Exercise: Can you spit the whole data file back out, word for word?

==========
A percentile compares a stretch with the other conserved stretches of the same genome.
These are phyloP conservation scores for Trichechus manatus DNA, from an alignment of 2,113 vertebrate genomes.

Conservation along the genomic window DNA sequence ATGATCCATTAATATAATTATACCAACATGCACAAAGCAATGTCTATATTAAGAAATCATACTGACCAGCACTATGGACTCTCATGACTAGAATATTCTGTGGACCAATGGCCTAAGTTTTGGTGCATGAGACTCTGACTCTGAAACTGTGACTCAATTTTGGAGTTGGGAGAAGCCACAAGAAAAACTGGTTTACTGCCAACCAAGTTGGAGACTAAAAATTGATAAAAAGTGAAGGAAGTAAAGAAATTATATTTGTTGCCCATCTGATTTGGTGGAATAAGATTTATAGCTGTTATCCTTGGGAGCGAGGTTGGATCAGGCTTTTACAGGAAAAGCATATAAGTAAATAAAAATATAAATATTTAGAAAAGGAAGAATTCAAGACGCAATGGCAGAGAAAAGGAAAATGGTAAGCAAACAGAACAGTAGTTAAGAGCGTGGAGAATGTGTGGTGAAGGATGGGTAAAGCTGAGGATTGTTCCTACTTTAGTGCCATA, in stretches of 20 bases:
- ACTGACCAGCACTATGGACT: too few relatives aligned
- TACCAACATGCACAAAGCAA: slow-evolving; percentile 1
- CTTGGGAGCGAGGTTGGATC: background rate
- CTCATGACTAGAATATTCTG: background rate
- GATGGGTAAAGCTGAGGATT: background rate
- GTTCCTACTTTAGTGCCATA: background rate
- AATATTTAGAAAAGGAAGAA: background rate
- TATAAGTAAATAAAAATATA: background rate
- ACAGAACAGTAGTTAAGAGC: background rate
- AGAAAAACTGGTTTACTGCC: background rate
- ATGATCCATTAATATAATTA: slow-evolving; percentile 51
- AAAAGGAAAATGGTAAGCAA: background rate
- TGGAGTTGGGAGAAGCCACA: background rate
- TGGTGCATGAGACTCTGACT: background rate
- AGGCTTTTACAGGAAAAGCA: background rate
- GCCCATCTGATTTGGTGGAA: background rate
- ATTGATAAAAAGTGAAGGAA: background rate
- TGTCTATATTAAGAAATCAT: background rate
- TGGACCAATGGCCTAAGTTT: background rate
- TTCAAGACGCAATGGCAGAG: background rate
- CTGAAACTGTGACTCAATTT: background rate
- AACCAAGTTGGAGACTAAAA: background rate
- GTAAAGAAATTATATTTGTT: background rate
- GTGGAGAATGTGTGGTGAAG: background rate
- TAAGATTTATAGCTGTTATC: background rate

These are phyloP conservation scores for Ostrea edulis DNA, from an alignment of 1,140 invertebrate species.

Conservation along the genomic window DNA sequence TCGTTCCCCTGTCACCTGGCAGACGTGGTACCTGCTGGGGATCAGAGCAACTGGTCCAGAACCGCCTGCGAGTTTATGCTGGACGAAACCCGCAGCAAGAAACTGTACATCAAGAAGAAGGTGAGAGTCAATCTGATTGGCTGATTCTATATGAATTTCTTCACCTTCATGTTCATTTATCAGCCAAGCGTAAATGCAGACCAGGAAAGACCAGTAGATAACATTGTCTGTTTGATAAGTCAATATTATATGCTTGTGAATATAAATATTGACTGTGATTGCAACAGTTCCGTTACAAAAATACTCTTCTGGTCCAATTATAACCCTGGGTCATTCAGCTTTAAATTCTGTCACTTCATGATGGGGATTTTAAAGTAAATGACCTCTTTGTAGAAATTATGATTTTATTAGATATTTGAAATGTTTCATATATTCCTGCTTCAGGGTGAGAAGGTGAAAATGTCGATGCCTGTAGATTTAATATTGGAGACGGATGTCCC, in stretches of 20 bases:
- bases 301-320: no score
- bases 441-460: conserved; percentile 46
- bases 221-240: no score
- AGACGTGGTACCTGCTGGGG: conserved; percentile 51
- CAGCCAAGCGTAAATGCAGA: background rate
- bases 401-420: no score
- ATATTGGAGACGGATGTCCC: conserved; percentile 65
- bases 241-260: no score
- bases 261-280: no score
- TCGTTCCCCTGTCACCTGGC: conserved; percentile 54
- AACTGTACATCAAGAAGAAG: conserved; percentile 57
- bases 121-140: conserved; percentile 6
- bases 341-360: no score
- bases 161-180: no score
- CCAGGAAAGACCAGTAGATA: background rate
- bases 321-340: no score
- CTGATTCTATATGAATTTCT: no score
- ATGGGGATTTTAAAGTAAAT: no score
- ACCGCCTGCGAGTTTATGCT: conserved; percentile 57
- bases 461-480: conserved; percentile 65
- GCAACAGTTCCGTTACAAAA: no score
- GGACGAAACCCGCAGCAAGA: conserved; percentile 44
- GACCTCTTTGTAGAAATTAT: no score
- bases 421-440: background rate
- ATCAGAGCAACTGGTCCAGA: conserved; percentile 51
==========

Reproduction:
A percentile compares a stretch with the other conserved stretches of the same genome.
These are phyloP conservation scores for Trichechus manatus DNA, from an alignment of 2,113 vertebrate genomes.

Conservation along the genomic window DNA sequence ATGATCCATTAATATAATTATACCAACATGCACAAAGCAATGTCTATATTAAGAAATCATACTGACCAGCACTATGGACTCTCATGACTAGAATATTCTGTGGACCAATGGCCTAAGTTTTGGTGCATGAGACTCTGACTCTGAAACTGTGACTCAATTTTGGAGTTGGGAGAAGCCACAAGAAAAACTGGTTTACTGCCAACCAAGTTGGAGACTAAAAATTGATAAAAAGTGAAGGAAGTAAAGAAATTATATTTGTTGCCCATCTGATTTGGTGGAATAAGATTTATAGCTGTTATCCTTGGGAGCGAGGTTGGATCAGGCTTTTACAGGAAAAGCATATAAGTAAATAAAAATATAAATATTTAGAAAAGGAAGAATTCAAGACGCAATGGCAGAGAAAAGGAAAATGGTAAGCAAACAGAACAGTAGTTAAGAGCGTGGAGAATGTGTGGTGAAGGATGGGTAAAGCTGAGGATTGTTCCTACTTTAGTGCCATA, in stretches of 20 bases:
- ACTGACCAGCACTATGGACT: too few relatives aligned
- TACCAACATGCACAAAGCAA: slow-evolving; percentile 1
- CTTGGGAGCGAGGTTGGATC: background rate
- CTCATGACTAGAATATTCTG: background rate
- GATGGGTAAAGCTGAGGATT: background rate
- GTTCCTACTTTAGTGCCATA: background rate
- AATATTTAGAAAAGGAAGAA: background rate
- TATAAGTAAATAAAAATATA: background rate
- ACAGAACAGTAGTTAAGAGC: background rate
- AGAAAAACTGGTTTACTGCC: background rate
- ATGATCCATTAATATAATTA: slow-evolving; percentile 51
- AAAAGGAAAATGGTAAGCAA: background rate
- TGGAGTTGGGAGAAGCCACA: background rate
- TGGTGCATGAGACTCTGACT: background rate
- AGGCTTTTACAGGAAAAGCA: background rate
- GCCCATCTGATTTGGTGGAA: background rate
- ATTGATAAAAAGTGAAGGAA: background rate
- TGTCTATATTAAGAAATCAT: background rate
- TGGACCAATGGCCTAAGTTT: background rate
- TTCAAGACGCAATGGCAGAG: background rate
- CTGAAACTGTGACTCAATTT: background rate
- AACCAAGTTGGAGACTAAAA: background rate
- GTAAAGAAATTATATTTGTT: background rate
- GTGGAGAATGTGTGGTGAAG: background rate
- TAAGATTTATAGCTGTTATC: background rate

These are phyloP conservation scores for Ostrea edulis DNA, from an alignment of 1,140 invertebrate species.

Conservation along the genomic window DNA sequence TCGTTCCCCTGTCACCTGGCAGACGTGGTACCTGCTGGGGATCAGAGCAACTGGTCCAGAACCGCCTGCGAGTTTATGCTGGACGAAACCCGCAGCAAGAAACTGTACATCAAGAAGAAGGTGAGAGTCAATCTGATTGGCTGATTCTATATGAATTTCTTCACCTTCATGTTCATTTATCAGCCAAGCGTAAATGCAGACCAGGAAAGACCAGTAGATAACATTGTCTGTTTGATAAGTCAATATTATATGCTTGTGAATATAAATATTGACTGTGATTGCAACAGTTCCGTTACAAAAATACTCTTCTGGTCCAATTATAACCCTGGGTCATTCAGCTTTAAATTCTGTCACTTCATGATGGGGATTTTAAAGTAAATGACCTCTTTGTAGAAATTATGATTTTATTAGATATTTGAAATGTTTCATATATTCCTGCTTCAGGGTGAGAAGGTGAAAATGTCGATGCCTGTAGATTTAATATTGGAGACGGATGTCCC, in stretches of 20 bases:
- bases 301-320: no score
- bases 441-460: conserved; percentile 46
- bases 221-240: no score
- AGACGTGGTACCTGCTGGGG: conserved; percentile 51
- CAGCCAAGCGTAAATGCAGA: background rate
- bases 401-420: no score
- ATATTGGAGACGGATGTCCC: conserved; percentile 65
- bases 241-260: no score
- bases 261-280: no score
- TCGTTCCCCTGTCACCTGGC: conserved; percentile 54
- AACTGTACATCAAGAAGAAG: conserved; percentile 57
- bases 121-140: conserved; percentile 6
- bases 341-360: no score
- bases 161-180: no score
- CCAGGAAAGACCAGTAGATA: background rate
- bases 321-340: no score
- CTGATTCTATATGAATTTCT: no score
- ATGGGGATTTTAAAGTAAAT: no score
- ACCGCCTGCGAGTTTATGCT: conserved; percentile 57
- bases 461-480: conserved; percentile 65
- GCAACAGTTCCGTTACAAAA: no score
- GGACGAAACCCGCAGCAAGA: conserved; percentile 44
- GACCTCTTTGTAGAAATTAT: no score
- bases 421-440: background rate
- ATCAGAGCAACTGGTCCAGA: conserved; percentile 51